• The UK government is expected to announce new energy policies in the coming weeks designed to improve supply security, with a push towards supporting renewable and nuclear capacity expected. This followed an announcement earlier this month that the country would phase out imports of Russian oil – accounting for about 8% of the total – by the end of this year.
  • The 857 MW Triton Knoll offshore wind farm is expected to start delivering power to the grid by the end of Q1 – according to RWE – after turbine commissioning was completed in January.
  • UK power imports from Norway were up to an average of more than 1.2 GW after full capacity became available on the North Sea Link on March 15th, a rise of about 200 MW on average compared to the first 14 days of the month.

Gas costs:

UK gas prices roared up during the first week of March with April ’22 gas trading as high as 800 p/th at one point – a record by some margin for any period – before crashing lower when it became clear that immediate EU or UK sanctions on Russian energy exports were not on the table. Elevated flows from Russia, in addition to high numbers of LNG deliveries, helped to ease pricing.

One consequence of recent geopolitical events was that Summer-22 actually exceeded Winter-22 prices with concerns about supply having more affect on short-term rather than long term pricing. European Commission have proposed to mandate that gas storage sites in EU member states are 90% full by October 1st each year to ensure supply security. The practicality of this under review given that Gazprom owns capacity at several sites. Italy sets an example having achieved 85% heading into Q4 last year compared to an EU average of 75%.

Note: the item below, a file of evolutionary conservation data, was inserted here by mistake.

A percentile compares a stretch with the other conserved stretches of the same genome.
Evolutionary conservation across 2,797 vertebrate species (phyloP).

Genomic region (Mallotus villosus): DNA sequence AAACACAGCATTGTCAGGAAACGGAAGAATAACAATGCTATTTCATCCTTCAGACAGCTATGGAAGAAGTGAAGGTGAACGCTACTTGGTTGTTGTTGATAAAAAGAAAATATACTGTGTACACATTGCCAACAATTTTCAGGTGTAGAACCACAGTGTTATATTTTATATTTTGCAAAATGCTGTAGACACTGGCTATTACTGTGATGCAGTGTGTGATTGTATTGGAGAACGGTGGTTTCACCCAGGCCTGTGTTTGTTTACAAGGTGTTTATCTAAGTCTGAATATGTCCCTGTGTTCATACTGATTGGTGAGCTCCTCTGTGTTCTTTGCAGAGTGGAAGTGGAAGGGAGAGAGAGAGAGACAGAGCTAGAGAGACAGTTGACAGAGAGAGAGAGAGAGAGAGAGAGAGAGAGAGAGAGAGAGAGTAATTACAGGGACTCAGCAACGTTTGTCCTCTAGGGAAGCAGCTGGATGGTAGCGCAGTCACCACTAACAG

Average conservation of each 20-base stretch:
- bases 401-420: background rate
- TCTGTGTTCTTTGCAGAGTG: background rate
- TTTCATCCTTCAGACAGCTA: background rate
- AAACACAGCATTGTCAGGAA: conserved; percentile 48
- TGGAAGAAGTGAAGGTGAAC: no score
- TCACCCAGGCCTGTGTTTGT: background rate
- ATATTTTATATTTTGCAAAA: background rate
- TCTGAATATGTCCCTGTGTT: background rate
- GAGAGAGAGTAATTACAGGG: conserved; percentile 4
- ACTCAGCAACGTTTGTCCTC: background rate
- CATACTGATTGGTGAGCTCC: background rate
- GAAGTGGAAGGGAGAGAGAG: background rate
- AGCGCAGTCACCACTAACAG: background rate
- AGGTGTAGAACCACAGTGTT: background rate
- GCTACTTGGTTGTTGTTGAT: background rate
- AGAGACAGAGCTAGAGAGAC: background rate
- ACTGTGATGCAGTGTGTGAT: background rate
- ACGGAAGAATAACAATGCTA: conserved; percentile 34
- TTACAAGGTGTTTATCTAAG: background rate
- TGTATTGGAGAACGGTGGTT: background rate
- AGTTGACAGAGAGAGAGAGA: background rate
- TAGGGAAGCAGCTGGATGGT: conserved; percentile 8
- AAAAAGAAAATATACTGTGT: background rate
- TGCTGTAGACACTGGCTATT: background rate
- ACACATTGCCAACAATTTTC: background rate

• Wind farm generation is expected to average 6.7 GW through the remainder of the month – according to Elexon – down from an average of more than 8.4 GW across the winter period starting on October 1st last year. This should lift gas use from the power sector although mild temperatures are likely to keep a lid on the overall demand increase.
  • The Netherlands will only lift output from the Groningen field as a measure of last resort as ministers announced a reduced production target for the gas year ending on September 30th of 4.6bcm – down from 7.6bcm announced in January – after which production will cease. Groningen produces low-calorific gas that is not used in the UK and the planned closure of the field later this year has been priced into mainland European markets.
  • First gas has been delivered to the UK grid from the Blythe and Elgood fields, which are part of the Saturn Banks Project, according to producer IOG, which said it would provide an initial view on flow rates after stable production has been established.
  • Norwegian gas exports are set to be boosted after producer Equinor secured perm